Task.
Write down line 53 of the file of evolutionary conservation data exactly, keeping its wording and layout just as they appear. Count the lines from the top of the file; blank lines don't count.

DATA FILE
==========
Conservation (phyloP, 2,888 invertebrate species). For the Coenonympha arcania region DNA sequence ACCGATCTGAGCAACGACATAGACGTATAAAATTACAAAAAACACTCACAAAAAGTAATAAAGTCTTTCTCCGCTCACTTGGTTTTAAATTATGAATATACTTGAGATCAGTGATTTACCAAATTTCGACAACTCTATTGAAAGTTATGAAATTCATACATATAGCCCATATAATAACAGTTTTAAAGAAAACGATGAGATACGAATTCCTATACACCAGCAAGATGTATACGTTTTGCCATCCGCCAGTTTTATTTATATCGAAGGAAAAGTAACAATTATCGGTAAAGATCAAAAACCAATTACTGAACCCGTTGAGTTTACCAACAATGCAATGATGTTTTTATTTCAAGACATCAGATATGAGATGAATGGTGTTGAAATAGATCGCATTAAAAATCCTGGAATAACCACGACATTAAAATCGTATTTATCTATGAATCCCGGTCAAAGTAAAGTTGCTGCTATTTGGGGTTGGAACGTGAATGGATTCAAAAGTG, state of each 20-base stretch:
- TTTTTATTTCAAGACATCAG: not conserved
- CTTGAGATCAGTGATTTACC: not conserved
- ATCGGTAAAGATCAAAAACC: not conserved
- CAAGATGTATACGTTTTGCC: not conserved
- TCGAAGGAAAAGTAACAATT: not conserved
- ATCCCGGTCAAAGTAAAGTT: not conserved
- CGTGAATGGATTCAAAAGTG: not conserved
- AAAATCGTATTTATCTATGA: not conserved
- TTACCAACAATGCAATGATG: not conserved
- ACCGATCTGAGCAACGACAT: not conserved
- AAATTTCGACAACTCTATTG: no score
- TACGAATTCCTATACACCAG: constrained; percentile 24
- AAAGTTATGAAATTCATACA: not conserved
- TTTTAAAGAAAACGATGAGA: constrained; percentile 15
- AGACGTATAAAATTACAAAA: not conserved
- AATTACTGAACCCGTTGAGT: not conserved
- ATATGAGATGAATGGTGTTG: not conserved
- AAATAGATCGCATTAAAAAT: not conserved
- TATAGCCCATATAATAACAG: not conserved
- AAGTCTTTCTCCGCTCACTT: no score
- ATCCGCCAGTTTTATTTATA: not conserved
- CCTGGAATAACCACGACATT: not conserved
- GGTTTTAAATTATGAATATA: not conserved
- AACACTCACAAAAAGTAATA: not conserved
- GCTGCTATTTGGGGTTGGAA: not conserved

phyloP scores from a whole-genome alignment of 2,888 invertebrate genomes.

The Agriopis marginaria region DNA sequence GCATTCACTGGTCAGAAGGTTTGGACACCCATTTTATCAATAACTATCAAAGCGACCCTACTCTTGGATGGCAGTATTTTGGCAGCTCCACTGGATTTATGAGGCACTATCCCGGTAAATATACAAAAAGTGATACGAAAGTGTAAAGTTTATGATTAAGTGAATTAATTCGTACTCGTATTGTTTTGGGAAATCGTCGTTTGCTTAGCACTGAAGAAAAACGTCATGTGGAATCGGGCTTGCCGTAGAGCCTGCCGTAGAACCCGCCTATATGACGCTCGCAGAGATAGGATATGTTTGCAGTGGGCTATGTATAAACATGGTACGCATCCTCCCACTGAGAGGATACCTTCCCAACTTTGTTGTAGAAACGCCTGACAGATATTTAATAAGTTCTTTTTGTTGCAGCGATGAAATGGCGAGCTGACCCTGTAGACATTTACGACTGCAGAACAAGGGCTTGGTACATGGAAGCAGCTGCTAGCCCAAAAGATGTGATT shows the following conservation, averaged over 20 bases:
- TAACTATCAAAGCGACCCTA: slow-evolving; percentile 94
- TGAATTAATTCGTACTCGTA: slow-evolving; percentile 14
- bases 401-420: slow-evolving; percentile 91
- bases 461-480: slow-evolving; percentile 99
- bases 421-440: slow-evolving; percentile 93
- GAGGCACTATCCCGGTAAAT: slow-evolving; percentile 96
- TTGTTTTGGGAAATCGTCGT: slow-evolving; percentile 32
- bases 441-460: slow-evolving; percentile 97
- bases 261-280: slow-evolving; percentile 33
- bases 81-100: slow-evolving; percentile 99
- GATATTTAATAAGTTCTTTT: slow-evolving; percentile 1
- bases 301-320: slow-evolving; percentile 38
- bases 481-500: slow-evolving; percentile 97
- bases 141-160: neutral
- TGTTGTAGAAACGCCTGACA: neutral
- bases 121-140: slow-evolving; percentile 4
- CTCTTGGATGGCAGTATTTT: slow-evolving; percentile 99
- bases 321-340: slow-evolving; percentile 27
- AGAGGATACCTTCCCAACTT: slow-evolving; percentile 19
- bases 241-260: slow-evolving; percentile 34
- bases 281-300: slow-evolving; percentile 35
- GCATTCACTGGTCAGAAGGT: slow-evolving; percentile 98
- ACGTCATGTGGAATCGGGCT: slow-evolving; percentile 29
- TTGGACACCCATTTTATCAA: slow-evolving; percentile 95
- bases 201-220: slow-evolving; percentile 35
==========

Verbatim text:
- bases 201-220: slow-evolving; percentile 35